Living in Time

I decided to read How to Stop Time by Matt Haig for two main reasons. First, I had read his previous novels Humans and The Midnight Library and had really enjoyed them both. I loved his humor, his writing style, and his exploration of the deeper ideas and challenges of the human condition. And then I read a review of How to Stop Time that described it in those terms. While it does live up to that billing, at the end I found myself less satisfied with this novel than the previous ones I had read.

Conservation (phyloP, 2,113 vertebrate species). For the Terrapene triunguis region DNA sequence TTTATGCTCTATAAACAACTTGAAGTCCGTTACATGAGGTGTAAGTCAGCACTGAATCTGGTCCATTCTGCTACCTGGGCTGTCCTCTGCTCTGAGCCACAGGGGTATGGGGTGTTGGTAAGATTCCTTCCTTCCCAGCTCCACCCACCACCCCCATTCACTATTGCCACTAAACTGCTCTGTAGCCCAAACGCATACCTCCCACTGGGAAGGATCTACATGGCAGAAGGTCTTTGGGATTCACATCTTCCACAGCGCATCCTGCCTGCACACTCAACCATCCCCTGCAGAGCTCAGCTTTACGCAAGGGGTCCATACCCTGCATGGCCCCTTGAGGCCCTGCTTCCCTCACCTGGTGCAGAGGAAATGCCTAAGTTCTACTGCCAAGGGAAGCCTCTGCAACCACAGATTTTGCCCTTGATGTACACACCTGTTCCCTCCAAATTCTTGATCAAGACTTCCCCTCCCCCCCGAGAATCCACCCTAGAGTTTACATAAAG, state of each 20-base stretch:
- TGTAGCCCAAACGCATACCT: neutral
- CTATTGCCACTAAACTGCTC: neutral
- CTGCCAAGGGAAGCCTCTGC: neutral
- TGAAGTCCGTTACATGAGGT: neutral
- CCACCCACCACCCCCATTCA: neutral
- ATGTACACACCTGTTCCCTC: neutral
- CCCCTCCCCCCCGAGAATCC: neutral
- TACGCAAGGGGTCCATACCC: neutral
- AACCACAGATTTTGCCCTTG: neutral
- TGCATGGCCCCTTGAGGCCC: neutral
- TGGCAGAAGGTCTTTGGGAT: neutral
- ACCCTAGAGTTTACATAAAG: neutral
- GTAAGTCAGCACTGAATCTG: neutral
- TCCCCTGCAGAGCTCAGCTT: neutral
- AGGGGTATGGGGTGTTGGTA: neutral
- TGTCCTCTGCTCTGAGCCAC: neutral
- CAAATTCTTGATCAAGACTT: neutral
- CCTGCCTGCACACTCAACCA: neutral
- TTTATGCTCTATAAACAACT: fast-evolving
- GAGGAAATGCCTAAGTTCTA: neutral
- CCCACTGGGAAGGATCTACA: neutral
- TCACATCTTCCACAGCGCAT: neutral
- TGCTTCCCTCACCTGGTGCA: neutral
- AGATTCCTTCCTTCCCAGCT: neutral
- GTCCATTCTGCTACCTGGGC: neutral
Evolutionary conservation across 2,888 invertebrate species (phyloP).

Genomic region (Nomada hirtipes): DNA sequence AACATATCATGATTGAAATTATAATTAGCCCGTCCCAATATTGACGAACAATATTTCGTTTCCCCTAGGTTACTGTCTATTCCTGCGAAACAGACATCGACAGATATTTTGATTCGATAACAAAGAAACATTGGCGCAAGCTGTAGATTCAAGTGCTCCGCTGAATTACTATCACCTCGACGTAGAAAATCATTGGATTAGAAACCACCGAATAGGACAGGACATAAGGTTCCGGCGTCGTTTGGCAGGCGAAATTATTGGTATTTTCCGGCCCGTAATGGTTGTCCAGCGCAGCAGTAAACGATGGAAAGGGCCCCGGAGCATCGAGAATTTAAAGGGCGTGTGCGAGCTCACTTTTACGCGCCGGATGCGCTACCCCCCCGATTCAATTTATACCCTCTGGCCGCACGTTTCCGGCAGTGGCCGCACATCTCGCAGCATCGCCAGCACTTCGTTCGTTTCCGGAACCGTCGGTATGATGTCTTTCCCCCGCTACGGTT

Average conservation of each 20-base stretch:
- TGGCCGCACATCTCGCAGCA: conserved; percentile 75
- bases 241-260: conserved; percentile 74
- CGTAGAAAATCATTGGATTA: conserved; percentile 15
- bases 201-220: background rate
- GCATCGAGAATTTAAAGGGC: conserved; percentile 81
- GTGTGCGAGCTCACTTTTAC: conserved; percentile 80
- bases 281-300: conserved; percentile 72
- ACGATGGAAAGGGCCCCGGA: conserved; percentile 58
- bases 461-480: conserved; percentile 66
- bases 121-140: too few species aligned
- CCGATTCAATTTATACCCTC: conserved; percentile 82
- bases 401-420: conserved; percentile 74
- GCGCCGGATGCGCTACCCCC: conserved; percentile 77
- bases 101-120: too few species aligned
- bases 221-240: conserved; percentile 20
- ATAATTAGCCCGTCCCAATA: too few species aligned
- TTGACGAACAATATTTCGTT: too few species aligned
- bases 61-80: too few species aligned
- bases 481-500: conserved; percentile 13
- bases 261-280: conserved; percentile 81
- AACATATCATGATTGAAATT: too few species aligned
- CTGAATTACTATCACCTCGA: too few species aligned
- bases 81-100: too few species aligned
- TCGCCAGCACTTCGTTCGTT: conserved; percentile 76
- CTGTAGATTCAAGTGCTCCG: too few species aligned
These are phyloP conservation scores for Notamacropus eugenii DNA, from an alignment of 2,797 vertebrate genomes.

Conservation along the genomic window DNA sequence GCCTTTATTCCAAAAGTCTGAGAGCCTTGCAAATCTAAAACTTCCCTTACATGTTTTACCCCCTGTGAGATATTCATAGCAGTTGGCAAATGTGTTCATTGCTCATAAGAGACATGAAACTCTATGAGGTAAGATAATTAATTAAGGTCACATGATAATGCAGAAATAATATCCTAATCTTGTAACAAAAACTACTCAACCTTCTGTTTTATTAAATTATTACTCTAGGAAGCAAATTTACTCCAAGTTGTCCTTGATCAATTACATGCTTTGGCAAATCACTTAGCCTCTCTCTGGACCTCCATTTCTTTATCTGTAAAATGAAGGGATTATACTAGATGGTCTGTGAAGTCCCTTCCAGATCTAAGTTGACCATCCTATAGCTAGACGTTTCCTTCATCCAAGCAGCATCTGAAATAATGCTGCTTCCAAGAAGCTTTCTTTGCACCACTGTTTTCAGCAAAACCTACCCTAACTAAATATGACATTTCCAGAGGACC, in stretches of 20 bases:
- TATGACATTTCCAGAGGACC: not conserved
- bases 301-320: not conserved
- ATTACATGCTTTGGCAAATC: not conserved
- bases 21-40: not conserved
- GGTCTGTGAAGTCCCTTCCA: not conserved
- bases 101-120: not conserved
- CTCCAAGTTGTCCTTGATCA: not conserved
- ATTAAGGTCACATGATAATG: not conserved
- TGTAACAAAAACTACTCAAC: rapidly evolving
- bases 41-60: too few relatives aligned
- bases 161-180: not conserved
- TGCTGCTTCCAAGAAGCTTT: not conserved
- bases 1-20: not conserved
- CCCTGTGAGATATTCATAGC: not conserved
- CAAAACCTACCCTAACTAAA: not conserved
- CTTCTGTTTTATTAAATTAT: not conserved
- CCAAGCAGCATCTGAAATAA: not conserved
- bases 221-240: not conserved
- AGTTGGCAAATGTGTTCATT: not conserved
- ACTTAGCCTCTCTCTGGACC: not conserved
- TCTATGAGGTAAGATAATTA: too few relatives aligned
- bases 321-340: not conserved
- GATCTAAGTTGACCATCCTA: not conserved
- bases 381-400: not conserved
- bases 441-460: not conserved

The time travel in this book is not the traditional kind. Rather than there being a time machine, the main character has some sort of condition that causes him to age much more slowly. While not exactly immortal, he is four hundred years old in our time but looks only in his forties. The author uses this longevity to explore what it means to live as well as how such a long life might change the perspective of those living it.

Perhaps I am spoiled by the plethora of movies and books that explore the idea of time travel. As a result, I was too primed for that kind of book rather than what this book is. So while I didn’t enjoy it as much as his others, I think this book is right up there with them. In the future, I will try to temper my expectations and simply enjoy what I am reading without so much baggage.

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